Though I don't know why I'm writing in 'yes' column, because even if it may make sense from the perspective of theoretical physics, it is absolutely pointless logically. Just what would happen if I go back in time and make sure my parents never meet?
I myself am convinced that the theory of time travel, especially the extent to which it’s been applied, will be one of the great jokes in the history books of the future. Posterity will marvel that so very flimsy and dubious an hypothesis could be accepted with the incredible credulity that it has. Any modern scientist would agree.
I doubt it is possible but even if it was, you would could not change the present timeline or worse.
Hypothetically, if you traveled back in time to change historic events, there would be no change to the existing timeline. There would only be a change in the new timeline you caused. For lack of a better example, lets say you went back in time to kill Hitler as a Child. If you did that in the past, you would have no reason to go back and kill him in the present so you would not kill him. The only way two contradictory states can exist is if they exist on different timelines. On the existing timeline, Hitler still exists in our history but in the other, he does not. To people of this timeline, it would seam like you just got disintegrated without any affect on history.
If it did not create a new timeline then things could be much worse. You travel back in time but that means that you will still travel back in time to that exact point and time. This means the moment you arrive, your mass instantly doubles. Problem is, it does not end there. Because the second arrival will have another future self travel back in time, and that one will and so on. Basically at the same moment you arrive back in time, so will an infinite number of you. That means your mass will suddenly become infinite and create an immeasurable black hole that destroys everything.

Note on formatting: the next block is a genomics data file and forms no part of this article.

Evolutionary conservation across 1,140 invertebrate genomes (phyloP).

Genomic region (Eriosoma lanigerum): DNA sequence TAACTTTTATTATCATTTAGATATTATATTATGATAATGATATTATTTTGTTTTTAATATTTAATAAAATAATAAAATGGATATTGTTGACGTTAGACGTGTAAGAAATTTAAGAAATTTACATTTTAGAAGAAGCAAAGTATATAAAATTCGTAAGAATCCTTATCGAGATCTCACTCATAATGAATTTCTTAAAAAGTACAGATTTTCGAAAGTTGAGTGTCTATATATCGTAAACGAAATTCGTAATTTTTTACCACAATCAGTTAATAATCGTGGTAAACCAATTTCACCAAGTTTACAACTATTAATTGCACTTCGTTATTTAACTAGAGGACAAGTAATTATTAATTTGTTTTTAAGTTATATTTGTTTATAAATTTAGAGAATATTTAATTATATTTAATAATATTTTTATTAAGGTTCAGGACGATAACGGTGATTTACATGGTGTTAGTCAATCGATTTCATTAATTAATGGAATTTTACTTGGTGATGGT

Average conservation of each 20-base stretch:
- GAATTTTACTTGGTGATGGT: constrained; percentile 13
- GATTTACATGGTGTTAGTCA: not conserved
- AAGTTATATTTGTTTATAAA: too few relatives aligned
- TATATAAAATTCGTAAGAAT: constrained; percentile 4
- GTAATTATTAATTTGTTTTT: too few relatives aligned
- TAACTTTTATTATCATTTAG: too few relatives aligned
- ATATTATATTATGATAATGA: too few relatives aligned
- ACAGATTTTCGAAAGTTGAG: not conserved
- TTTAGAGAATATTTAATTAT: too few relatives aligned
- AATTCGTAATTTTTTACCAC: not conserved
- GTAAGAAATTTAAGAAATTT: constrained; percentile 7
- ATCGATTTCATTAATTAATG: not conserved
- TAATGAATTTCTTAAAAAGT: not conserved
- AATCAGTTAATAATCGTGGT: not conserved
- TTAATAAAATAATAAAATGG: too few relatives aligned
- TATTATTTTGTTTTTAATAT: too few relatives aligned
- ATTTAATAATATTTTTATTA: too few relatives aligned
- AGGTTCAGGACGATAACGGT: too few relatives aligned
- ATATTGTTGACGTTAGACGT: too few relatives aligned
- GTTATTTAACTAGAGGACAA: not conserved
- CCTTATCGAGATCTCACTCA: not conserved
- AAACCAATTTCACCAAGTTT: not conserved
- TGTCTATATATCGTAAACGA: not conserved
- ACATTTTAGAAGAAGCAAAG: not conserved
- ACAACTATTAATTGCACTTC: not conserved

Think about the time stream like this, it's a fuse that's forever traveling towards the end of time you can't unburn the smoldering ashes of the past; so no you would not be able o see your great x100 gandfather who fought in the revolutionary war and you can't visit the end of the world 300 years after you're dead it is a scientific impossibility.
You would need an infinitely big cylinder filled with dark matter spinning on the opposite axis of the universe. A lot of people are answering this question with how the universe would turn out, and the timelines that would be made within the new realm created by the very act of going back in time and doing things like killing hitler. This is a science question, and it asks whether or not it is physically possible to time travel, and I guess my real answer is yes, but it's not probable. Or fathomable, with the information we've gathered as scientists thus far. You'd need to know how to make dark matter, which is currently unknown to scientists. You'd also need something infinitely big. Which is improbable.